The typical form contracts used by real estate brokerage firms in the resale of a previously owned home are heavily slanted in favor of the seller. The typical form contracts used by builders are even more favorable to the seller builder and, therefore, even worse for a purchaser. Among the more common “Big Mistakes” to watch out for in builder contracts are the following:
Deposits. Any deposits or other advance payments which you are required to make under the contract should be placed in a separate escrow account that is not under the builder’s control. It is not just small builders who have financial problems before they complete homes and pay all of the mechanics and materialmen. Some of the biggest homebuilders in the country have gone under leaving homes unfinished and liens unsatisfied. If the builder has had access to your money you may rest assured that it will be you who is left empty handed, with neither the house built nor the subcontractors paid nor your money returned.
Delivery Date. Builder contracts never require the builder to deliver the house when promised. Nor do they permit recovery of any damages for the builder’s failure to deliver on time. If your move-in date is critically important to you, either write into the contract monetary or other penalties for failure to deliver on time (to pay you for having to make two moves or for making other arrangements to accommodate the late delivery of the new home) or purchase a previously owned home.
Specifications and Substitutions. Most builders have preprinted contract addendum forms which provide some measure of detail concerning things like the orientation of the home on the lot, the floor plan of the home (that is, the layout of the various rooms and spaces within the home) and the type of materials, equipment and other building specifications that apply to the home which the purchaser is buying (which home, of course, may not even be under construction yet). Obviously, it is important for a purchaser to be able to evaluate all of these specifications, both in general and in particular, in order to determine whether or not the purchaser is getting real “value” in the home she is purchasing. Although I have seen very few purchasers do so, I would always recommend that any purchaser buying a new home consult with a professional home inspector with respect to the specifications contained in the original contract between the buyer and the builder.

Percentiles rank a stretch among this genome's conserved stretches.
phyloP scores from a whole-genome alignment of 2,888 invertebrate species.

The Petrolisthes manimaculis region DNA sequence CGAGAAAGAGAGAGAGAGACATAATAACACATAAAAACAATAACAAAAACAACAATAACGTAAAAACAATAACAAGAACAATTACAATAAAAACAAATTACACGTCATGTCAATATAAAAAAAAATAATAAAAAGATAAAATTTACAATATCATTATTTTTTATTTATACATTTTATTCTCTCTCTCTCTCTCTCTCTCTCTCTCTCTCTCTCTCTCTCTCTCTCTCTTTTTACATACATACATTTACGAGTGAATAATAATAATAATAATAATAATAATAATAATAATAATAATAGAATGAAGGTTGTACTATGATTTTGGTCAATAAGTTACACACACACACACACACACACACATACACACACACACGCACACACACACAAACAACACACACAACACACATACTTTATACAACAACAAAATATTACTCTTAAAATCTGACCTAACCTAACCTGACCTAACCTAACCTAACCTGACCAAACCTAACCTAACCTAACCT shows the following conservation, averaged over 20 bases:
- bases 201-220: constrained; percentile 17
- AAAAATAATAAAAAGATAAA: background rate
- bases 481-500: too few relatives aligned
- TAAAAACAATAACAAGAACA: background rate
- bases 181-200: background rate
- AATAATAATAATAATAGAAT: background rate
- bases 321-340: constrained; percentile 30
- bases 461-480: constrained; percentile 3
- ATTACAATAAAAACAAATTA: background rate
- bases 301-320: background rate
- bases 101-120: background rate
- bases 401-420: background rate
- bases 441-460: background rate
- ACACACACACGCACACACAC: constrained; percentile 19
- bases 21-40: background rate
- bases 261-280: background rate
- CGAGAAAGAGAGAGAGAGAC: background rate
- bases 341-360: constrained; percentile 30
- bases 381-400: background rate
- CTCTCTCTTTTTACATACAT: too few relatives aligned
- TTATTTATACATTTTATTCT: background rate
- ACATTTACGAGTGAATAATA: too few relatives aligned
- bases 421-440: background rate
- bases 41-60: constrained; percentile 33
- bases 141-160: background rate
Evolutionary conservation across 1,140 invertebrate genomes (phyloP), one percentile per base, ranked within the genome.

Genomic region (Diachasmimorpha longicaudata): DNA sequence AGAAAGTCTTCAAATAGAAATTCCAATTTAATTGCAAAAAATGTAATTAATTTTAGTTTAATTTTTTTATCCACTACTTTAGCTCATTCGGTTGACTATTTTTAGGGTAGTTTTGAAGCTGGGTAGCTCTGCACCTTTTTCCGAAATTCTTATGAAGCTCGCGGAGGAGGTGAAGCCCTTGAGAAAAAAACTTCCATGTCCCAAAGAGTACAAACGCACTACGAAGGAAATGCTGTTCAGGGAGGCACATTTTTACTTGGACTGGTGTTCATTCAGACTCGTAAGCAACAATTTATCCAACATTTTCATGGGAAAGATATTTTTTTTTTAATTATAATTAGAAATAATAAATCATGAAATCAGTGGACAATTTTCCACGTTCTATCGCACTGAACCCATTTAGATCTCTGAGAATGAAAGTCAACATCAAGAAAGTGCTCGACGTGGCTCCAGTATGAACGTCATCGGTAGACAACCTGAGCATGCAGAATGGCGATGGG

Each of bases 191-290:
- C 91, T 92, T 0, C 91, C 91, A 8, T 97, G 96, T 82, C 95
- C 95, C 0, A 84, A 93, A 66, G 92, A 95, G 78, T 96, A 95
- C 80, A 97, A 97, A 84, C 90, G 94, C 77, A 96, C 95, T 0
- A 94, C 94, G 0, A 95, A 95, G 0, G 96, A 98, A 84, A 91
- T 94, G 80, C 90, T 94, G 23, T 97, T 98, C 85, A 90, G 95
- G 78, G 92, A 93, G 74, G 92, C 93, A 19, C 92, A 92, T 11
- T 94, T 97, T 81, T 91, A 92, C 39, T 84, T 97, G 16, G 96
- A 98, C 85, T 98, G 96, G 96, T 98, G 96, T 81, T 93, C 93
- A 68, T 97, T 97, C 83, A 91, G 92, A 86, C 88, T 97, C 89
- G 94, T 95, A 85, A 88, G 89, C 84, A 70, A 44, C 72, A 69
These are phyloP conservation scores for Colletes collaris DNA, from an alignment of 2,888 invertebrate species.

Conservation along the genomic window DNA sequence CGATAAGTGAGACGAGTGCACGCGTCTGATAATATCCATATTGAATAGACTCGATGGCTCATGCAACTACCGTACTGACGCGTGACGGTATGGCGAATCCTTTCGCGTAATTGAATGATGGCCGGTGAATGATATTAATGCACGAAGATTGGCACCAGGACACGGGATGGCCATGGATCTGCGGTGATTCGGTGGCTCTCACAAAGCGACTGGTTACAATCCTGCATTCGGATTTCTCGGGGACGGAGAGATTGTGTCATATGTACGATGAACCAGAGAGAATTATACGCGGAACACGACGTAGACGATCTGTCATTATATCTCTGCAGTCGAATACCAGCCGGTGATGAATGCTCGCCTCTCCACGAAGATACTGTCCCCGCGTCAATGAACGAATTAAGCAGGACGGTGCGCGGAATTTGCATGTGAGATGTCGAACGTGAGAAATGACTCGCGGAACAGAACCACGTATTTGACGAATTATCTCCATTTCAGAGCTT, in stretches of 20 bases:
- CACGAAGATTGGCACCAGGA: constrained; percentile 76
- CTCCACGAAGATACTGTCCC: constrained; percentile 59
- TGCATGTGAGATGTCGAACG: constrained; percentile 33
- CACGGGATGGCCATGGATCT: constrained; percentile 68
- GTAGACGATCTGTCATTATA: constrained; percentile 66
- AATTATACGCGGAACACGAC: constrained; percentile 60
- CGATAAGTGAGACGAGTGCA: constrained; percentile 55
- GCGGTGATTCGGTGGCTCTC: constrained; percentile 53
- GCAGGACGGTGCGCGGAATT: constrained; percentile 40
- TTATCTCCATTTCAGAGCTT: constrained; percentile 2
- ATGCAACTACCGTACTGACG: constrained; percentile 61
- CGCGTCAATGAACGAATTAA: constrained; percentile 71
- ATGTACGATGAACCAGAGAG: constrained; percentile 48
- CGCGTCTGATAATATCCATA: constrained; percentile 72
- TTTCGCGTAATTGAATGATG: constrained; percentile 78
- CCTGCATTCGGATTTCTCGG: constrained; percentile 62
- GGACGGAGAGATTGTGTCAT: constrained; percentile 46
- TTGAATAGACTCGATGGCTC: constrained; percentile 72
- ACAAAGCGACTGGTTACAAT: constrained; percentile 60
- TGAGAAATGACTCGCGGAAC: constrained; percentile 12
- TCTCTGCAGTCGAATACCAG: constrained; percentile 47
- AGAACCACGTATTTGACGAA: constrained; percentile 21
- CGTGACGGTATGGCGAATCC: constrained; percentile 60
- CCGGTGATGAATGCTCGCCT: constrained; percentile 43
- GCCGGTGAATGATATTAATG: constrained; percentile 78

As noted in the discussion of Integration clauses (see Big Mistake #18), the careful purchaser will make sure that the contract incorporates by reference any advertising or marketing materials (such as newspaper ads, pamphlets, brochures, etc.) which contain specifications or representations concerning the house or the subdivision that are not included in the sales contract.
Assuming that the purchaser has made sure that the initial contract adequately specifies the materials, equipment, etc., that are to be included in the home, the purchaser also needs to make sure that another commonly used provision in builder contracts will not take away what those specifications have given. Builder contracts invariably allow the builder to substitute, for a wide variety of reasons, other material and equipment for the material and equipment originally specified in the contract. There are lots of reasons why builders want such provisions in their contracts. For example, as time goes by, certain equipment or materials may no longer be available or may become significantly more expensive to purchase. For whatever reason, the builder may wish to make substitutions which may not be entirely consistent with the purchaser’s tastes or preferences.
To protect against such eventualities, the purchaser should provide that the seller must disclose to the purchaser, in writing, any substitutions made in place of the specifications originally agreed upon, that any substitutions must be made with equivalent or better materials, equipment and workmanship and, finally, that the purchaser shall have the option of canceling the contract if the substitutions are not acceptable to the purchaser.